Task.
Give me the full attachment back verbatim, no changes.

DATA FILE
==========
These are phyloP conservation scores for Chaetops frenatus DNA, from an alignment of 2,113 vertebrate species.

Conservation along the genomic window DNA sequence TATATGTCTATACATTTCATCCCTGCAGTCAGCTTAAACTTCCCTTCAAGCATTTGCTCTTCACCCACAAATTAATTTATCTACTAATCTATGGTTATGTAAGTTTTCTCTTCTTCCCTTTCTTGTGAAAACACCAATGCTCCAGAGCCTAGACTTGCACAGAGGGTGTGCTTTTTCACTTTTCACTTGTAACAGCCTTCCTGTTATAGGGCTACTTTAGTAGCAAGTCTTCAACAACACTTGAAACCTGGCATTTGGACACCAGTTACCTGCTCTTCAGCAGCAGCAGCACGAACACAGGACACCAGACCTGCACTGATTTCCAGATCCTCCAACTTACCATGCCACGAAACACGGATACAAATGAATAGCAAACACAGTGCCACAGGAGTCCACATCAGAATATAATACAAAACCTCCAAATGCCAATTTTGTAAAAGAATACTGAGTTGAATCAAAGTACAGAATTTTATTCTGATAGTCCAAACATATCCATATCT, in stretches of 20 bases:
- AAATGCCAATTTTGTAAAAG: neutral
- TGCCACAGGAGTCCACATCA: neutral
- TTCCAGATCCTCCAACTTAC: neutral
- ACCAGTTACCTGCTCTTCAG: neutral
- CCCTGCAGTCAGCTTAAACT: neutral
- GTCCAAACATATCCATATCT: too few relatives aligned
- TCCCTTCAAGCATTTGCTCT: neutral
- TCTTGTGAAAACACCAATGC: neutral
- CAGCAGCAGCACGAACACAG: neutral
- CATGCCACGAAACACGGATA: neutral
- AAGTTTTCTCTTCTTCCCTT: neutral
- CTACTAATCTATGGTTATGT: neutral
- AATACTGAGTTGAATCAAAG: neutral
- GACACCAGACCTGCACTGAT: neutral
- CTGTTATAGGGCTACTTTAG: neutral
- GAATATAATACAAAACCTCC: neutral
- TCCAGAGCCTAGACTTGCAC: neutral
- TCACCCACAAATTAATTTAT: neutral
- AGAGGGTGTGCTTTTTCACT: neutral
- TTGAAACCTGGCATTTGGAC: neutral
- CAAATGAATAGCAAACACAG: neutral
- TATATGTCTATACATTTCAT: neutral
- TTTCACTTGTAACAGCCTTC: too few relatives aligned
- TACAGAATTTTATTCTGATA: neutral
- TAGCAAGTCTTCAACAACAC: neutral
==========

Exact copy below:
These are phyloP conservation scores for Chaetops frenatus DNA, from an alignment of 2,113 vertebrate species.

Conservation along the genomic window DNA sequence TATATGTCTATACATTTCATCCCTGCAGTCAGCTTAAACTTCCCTTCAAGCATTTGCTCTTCACCCACAAATTAATTTATCTACTAATCTATGGTTATGTAAGTTTTCTCTTCTTCCCTTTCTTGTGAAAACACCAATGCTCCAGAGCCTAGACTTGCACAGAGGGTGTGCTTTTTCACTTTTCACTTGTAACAGCCTTCCTGTTATAGGGCTACTTTAGTAGCAAGTCTTCAACAACACTTGAAACCTGGCATTTGGACACCAGTTACCTGCTCTTCAGCAGCAGCAGCACGAACACAGGACACCAGACCTGCACTGATTTCCAGATCCTCCAACTTACCATGCCACGAAACACGGATACAAATGAATAGCAAACACAGTGCCACAGGAGTCCACATCAGAATATAATACAAAACCTCCAAATGCCAATTTTGTAAAAGAATACTGAGTTGAATCAAAGTACAGAATTTTATTCTGATAGTCCAAACATATCCATATCT, in stretches of 20 bases:
- AAATGCCAATTTTGTAAAAG: neutral
- TGCCACAGGAGTCCACATCA: neutral
- TTCCAGATCCTCCAACTTAC: neutral
- ACCAGTTACCTGCTCTTCAG: neutral
- CCCTGCAGTCAGCTTAAACT: neutral
- GTCCAAACATATCCATATCT: too few relatives aligned
- TCCCTTCAAGCATTTGCTCT: neutral
- TCTTGTGAAAACACCAATGC: neutral
- CAGCAGCAGCACGAACACAG: neutral
- CATGCCACGAAACACGGATA: neutral
- AAGTTTTCTCTTCTTCCCTT: neutral
- CTACTAATCTATGGTTATGT: neutral
- AATACTGAGTTGAATCAAAG: neutral
- GACACCAGACCTGCACTGAT: neutral
- CTGTTATAGGGCTACTTTAG: neutral
- GAATATAATACAAAACCTCC: neutral
- TCCAGAGCCTAGACTTGCAC: neutral
- TCACCCACAAATTAATTTAT: neutral
- AGAGGGTGTGCTTTTTCACT: neutral
- TTGAAACCTGGCATTTGGAC: neutral
- CAAATGAATAGCAAACACAG: neutral
- TATATGTCTATACATTTCAT: neutral
- TTTCACTTGTAACAGCCTTC: too few relatives aligned
- TACAGAATTTTATTCTGATA: neutral
- TAGCAAGTCTTCAACAACAC: neutral